G7 pledges one billion doses of coronavirus vaccines

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Representatives pose for a group photo during the meeting of the Group of Seven (G7) foreign and development ministers at Lancaster House in London, Britain, on May 4, 2021. (Andrew Parsons/No 10 Downing Street/Handout via Xinhua)
Representatives pose for a group photo during the meeting of the Group of Seven (G7) foreign and development ministers at Lancaster House in London, Britain, on May 4, 2021. (Andrew Parsons/No 10 Downing Street/Handout via Xinhua)

Leaders of the Group of Seven (G7) nations have agreed to provide up to one billion does of coronavirus vaccines, of which at least half will be delivered by the end of this year.

At the end of their three-day meeting on Sunday in Cornwall in the UK, the leaders said the doses would be provided through dose sharing and financing in order to end the pandemic in 2022.

The British Prime Minister, Boris Johnson, who hosted the meeting, said: “I’m very pleased to announce that this weekend leaders have pledged over one billion doses – either directly or through funding to COVAX – that includes 100 million from the UK, to the world’s poorest countries – which is another big step towards vaccinating the world.”

The UK, which currently holds the Presidency of the G7, said its 100 million surplus coronavirus vaccine doses would be provided within the next year, starting with five million doses, which would be delivered by the end of September.

Mr Johnson, said: “Since the start of this pandemic the UK has led the way in efforts to protect humanity against this deadly disease.

“Over a year ago we funded the development of the Oxford-AstraZeneca vaccine on the basis it would be distributed at cost to the world.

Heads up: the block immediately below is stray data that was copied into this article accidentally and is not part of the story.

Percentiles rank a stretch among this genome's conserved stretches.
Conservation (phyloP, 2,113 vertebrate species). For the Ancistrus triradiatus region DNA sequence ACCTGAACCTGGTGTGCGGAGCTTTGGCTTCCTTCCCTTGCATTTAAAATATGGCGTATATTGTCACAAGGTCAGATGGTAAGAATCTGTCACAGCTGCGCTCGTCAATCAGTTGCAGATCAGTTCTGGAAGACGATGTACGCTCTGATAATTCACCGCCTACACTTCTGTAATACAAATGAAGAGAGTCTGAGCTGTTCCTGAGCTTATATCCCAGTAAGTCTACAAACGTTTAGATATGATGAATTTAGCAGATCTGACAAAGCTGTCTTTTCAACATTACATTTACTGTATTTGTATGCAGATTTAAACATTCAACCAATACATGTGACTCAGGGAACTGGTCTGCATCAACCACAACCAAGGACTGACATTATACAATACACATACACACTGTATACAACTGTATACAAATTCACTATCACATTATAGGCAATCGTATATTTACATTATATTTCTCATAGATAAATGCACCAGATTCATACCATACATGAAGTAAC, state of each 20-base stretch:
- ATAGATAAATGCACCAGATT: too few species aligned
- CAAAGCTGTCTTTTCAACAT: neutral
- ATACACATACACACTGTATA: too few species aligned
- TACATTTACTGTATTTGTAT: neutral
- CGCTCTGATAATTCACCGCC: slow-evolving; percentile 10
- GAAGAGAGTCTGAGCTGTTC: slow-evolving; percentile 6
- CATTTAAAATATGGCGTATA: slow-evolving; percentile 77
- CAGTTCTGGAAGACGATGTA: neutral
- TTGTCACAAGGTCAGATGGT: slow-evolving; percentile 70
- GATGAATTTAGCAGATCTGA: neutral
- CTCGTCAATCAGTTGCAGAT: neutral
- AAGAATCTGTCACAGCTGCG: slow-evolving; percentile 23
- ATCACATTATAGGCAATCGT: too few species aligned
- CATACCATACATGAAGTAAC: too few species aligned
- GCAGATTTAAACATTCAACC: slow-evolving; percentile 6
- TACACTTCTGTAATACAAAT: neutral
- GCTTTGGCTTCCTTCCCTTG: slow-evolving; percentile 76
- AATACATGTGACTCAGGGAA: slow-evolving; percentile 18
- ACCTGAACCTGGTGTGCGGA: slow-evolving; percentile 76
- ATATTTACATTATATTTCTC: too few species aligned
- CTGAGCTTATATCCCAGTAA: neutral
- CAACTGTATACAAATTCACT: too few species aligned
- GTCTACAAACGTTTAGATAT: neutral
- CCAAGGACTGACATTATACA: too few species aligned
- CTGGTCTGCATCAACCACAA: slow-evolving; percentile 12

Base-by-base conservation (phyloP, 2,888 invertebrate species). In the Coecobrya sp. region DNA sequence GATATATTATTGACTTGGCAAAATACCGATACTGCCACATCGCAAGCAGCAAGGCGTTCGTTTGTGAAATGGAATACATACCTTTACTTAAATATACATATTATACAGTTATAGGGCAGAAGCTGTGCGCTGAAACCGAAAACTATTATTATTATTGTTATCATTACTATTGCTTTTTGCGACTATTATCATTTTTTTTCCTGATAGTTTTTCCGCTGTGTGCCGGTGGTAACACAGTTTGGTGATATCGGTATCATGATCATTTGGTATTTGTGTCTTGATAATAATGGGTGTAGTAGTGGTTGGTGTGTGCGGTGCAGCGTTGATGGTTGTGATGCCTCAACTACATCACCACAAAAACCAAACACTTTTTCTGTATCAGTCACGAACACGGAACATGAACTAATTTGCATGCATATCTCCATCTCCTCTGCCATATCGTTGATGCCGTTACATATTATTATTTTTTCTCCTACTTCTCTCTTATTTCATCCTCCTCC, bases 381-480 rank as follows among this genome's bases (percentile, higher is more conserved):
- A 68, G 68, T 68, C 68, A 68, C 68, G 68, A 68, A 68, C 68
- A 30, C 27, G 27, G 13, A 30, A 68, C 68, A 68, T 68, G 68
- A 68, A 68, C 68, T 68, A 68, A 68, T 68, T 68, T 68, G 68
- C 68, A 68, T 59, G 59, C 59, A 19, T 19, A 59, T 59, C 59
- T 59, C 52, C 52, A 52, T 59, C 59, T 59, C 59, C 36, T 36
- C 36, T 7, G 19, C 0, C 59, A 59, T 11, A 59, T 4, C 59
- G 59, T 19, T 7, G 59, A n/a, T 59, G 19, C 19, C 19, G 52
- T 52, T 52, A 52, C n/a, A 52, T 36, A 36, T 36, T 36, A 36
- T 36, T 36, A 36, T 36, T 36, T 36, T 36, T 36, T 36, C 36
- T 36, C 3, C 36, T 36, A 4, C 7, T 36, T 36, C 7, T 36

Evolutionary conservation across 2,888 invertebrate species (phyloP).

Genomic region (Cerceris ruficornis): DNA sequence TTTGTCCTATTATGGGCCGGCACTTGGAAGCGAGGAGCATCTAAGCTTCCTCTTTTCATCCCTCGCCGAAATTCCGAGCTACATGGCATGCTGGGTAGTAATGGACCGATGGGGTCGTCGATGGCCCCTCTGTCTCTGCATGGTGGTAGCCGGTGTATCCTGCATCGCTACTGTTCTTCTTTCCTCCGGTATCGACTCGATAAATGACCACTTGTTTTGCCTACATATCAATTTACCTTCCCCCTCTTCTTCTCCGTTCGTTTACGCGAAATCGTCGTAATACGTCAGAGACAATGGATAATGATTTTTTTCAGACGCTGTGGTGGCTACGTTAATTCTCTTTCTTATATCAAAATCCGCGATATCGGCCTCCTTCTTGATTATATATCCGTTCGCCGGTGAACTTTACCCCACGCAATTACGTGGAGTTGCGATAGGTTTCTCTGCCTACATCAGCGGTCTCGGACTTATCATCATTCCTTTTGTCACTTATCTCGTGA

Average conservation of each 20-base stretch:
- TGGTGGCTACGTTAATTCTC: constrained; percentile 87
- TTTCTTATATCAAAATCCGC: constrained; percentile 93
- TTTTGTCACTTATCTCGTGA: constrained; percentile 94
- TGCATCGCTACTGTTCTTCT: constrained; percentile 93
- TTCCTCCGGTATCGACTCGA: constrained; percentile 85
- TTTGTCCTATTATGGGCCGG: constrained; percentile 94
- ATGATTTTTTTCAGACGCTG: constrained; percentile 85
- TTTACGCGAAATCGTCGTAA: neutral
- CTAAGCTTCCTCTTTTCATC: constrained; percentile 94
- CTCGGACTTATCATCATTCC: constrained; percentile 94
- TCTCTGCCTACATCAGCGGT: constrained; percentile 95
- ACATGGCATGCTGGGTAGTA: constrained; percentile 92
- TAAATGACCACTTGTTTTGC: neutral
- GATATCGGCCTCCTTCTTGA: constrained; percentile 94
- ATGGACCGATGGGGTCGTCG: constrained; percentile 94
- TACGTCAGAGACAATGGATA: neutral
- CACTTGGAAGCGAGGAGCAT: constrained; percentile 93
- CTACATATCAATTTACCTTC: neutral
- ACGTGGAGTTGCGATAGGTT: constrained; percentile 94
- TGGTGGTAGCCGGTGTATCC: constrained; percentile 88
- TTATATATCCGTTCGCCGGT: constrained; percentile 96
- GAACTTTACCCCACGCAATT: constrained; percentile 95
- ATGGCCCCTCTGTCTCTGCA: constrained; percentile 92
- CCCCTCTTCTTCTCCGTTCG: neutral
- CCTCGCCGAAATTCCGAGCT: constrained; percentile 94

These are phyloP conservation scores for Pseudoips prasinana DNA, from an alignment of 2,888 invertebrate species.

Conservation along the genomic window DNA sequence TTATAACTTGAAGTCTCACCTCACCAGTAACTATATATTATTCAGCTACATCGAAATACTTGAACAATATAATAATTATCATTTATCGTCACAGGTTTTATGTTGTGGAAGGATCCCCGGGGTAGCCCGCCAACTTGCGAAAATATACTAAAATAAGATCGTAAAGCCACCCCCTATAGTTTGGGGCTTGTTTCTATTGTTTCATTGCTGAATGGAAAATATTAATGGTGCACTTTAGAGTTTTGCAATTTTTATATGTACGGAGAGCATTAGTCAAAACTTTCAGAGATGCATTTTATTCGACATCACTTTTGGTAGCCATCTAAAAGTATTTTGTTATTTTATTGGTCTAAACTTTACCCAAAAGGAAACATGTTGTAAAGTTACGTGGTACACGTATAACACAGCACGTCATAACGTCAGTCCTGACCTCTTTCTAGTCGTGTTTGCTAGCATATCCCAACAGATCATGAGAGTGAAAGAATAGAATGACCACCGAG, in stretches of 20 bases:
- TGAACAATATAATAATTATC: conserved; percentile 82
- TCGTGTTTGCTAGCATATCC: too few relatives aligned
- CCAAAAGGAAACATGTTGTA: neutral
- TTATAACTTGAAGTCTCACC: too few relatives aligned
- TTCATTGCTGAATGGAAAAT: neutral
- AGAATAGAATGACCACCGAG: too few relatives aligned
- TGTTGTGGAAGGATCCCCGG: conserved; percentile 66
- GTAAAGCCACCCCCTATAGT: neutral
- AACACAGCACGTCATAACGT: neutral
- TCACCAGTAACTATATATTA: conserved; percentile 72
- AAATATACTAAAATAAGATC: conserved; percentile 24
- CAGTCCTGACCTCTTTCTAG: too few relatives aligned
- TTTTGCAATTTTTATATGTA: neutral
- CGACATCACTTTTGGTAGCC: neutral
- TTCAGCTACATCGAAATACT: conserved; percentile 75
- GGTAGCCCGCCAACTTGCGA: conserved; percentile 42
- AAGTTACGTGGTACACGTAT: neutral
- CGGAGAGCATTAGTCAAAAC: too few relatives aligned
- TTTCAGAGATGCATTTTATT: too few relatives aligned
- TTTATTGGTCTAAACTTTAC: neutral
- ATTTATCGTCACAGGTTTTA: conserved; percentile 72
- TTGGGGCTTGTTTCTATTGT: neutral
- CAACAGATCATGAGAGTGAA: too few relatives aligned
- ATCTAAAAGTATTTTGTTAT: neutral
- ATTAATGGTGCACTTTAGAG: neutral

“This unprecedented model, which puts people squarely above profit, means over half a billion doses have been administered in 160 countries so far,” he said.

Mr Johnson added: “As a result of the success of the UK’s vaccine programme we are now in a position to share some of our surplus doses with those who need them.

“In doing so we will take a massive step towards beating this pandemic for good.”

Mr Johnson spoke of the role the UK-produced Oxford-AstraZeneca vaccine was playing in the fight against COVID-19.

“Today over half a billion people are safe because of the development and production of that vaccine, funded – I may add – by the UK government.
“And that number is rising every day.

“It is popular, of course, because it is being sold at cost to the world and it was designed for ease of use in mind.”

He added: “And because of that act of generosity by AstraZeneca who, just to reiterate, are making zero profit on the production of that vaccine, millions more vaccines have been rolled out to the poorest countries in the world.

“In fact, 96 per cent of the vaccines delivered by the COVAX distribution scheme have been Oxford-AZ.”

COVAX welcomed the dose sharing commitments.

“COVAX will work with the G7 and other countries that have stepped up to share doses as rapidly and equitably as possible,” the World Health Organisation (WHO) said in a statement.

“This will help address short-term supply constraints currently impacting the global response to COVID-19 and minimise the prospect of future deadly variants.”

In anticipation of the large volumes of vaccines that will soon become available, COVAX called on multilateral development banks to “urgently release funding to help countries prepare their health systems for large-scale rollout of vaccines in the coming months”.

The Director-General of the WHO, Dr Tedros Adhanom Ghebreyesus, said: “Many other countries are now facing a surge in cases – and they are facing it without vaccines.

“We are in the race of our lives, but it’s not a fair race, and most countries have barely left the starting line.

“We welcome the generous announcements about donations of vaccines and thank leaders. “But we need more, and we need them faster,” Dr Tedros added.

Mr Johnson the G7 leaders decided to establish a “global pandemic radar that will spot new diseases before they get the chance to spread” so that the world could prevent a pandemic “like this from ever happening again”.

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